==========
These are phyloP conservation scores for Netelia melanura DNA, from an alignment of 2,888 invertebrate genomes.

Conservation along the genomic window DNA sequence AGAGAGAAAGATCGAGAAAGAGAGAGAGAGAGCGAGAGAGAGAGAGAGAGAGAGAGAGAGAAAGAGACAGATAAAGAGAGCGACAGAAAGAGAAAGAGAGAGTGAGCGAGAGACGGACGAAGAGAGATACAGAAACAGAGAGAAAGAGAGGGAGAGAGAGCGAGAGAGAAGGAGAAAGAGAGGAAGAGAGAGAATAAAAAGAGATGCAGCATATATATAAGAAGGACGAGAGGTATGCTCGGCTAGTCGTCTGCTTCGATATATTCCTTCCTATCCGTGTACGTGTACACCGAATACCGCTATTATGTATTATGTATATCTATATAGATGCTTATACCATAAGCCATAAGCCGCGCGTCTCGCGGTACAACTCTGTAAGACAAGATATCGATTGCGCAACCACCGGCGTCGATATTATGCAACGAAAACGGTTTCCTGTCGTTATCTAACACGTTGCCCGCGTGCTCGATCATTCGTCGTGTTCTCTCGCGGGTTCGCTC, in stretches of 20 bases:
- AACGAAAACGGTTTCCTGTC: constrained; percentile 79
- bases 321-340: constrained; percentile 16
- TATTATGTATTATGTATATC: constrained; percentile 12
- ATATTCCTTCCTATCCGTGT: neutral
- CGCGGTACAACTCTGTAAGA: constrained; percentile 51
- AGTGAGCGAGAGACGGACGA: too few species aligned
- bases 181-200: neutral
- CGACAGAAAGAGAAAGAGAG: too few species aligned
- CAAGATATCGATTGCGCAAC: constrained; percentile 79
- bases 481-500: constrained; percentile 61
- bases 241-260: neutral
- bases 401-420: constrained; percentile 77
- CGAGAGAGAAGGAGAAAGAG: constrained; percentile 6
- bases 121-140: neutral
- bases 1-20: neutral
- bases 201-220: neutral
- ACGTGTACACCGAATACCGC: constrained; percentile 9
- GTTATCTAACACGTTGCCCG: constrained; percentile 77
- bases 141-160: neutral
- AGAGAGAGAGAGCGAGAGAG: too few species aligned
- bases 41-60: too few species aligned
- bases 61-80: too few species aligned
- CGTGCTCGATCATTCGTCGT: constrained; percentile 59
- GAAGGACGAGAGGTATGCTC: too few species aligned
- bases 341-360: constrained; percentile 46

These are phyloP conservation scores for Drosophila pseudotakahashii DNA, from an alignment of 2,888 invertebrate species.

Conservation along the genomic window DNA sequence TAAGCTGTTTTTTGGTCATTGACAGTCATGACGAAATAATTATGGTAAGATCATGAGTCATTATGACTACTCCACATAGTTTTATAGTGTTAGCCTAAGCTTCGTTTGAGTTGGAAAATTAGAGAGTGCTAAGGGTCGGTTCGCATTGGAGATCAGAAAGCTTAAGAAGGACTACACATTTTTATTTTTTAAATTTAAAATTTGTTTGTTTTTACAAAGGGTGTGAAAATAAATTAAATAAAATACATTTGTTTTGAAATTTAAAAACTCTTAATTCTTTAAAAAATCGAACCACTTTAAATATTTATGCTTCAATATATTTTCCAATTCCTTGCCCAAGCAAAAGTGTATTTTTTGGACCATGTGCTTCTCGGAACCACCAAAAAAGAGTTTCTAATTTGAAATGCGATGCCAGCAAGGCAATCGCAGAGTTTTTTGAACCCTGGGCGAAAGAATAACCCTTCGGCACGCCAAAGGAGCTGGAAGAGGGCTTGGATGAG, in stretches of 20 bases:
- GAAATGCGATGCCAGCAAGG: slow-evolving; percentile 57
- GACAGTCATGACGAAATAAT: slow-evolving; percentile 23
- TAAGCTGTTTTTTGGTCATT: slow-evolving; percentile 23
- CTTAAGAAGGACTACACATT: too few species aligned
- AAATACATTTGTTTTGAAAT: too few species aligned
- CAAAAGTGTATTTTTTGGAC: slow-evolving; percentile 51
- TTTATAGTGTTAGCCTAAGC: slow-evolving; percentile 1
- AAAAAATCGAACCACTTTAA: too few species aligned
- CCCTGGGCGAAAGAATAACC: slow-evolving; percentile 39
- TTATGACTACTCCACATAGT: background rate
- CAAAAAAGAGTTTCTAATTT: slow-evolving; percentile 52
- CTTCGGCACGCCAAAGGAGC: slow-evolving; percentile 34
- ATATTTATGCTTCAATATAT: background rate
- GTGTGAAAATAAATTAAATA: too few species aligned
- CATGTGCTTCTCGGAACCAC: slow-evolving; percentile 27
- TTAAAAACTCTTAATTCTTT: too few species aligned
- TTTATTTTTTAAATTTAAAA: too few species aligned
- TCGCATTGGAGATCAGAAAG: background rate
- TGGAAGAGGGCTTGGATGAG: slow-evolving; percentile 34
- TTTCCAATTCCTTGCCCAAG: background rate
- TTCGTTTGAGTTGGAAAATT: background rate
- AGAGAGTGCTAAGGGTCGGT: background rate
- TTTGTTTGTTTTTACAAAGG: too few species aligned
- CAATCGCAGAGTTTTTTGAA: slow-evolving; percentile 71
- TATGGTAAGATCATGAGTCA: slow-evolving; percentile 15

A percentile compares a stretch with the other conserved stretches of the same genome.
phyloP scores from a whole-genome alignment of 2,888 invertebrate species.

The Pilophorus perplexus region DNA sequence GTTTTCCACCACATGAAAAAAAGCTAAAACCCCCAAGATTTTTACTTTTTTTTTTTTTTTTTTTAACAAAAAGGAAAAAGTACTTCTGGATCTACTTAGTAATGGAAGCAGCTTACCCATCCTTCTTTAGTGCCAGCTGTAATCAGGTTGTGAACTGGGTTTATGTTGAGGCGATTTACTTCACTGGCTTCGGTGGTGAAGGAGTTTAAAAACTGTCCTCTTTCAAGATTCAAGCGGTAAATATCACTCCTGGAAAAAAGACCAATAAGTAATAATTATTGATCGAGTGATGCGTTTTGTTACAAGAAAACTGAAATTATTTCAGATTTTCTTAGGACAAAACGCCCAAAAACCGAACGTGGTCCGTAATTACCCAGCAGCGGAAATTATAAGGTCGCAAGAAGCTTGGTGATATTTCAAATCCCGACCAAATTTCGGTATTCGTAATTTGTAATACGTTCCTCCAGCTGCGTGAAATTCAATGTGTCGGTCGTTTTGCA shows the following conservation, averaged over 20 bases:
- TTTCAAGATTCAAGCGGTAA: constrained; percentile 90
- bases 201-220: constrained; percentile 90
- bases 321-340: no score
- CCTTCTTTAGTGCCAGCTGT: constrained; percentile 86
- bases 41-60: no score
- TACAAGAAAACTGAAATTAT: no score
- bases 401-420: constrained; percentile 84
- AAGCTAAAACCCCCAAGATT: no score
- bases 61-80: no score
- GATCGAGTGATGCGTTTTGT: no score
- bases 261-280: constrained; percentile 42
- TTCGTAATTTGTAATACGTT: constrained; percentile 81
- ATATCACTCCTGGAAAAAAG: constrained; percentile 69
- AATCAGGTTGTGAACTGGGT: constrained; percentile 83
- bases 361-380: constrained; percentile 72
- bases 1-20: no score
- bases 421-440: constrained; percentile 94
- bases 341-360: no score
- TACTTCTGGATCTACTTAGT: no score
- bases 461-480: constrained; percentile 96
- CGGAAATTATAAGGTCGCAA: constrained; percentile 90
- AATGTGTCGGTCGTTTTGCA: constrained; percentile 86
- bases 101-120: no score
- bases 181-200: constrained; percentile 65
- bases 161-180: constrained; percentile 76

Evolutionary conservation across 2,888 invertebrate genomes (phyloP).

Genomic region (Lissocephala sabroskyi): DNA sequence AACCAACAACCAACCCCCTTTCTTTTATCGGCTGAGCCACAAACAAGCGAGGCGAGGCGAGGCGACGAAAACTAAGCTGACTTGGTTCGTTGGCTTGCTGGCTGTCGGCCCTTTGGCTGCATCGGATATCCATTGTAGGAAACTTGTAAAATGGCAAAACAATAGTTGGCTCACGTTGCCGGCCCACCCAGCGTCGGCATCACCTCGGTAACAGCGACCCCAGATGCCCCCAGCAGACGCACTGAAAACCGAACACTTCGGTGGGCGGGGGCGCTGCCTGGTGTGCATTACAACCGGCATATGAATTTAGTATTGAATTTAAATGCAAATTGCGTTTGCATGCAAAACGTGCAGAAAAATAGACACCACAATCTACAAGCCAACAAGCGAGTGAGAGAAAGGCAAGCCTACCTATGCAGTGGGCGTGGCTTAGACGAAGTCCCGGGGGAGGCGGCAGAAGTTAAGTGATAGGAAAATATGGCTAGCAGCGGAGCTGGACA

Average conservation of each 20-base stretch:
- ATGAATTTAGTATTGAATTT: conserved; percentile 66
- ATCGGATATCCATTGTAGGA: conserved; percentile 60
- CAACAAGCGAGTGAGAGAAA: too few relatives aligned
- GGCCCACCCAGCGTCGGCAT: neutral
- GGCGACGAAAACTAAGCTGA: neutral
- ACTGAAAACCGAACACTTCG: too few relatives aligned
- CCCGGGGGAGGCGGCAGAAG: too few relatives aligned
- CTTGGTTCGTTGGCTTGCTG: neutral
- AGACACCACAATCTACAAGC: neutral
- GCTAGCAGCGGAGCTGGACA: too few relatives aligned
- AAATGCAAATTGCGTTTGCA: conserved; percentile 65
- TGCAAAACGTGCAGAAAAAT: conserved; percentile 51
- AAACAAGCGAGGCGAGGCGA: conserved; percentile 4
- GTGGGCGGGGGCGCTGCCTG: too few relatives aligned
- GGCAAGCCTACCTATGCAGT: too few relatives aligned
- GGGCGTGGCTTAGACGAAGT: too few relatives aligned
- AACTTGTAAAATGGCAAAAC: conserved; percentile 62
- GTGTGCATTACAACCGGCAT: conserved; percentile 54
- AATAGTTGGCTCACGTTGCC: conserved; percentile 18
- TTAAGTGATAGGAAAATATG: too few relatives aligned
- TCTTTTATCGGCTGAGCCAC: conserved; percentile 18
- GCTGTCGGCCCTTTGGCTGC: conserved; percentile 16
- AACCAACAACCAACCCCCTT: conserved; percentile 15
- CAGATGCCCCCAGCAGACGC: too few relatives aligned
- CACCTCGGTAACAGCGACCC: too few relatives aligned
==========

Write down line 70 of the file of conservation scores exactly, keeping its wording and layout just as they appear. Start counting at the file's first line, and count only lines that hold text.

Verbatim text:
- ATATCACTCCTGGAAAAAAG: constrained; percentile 69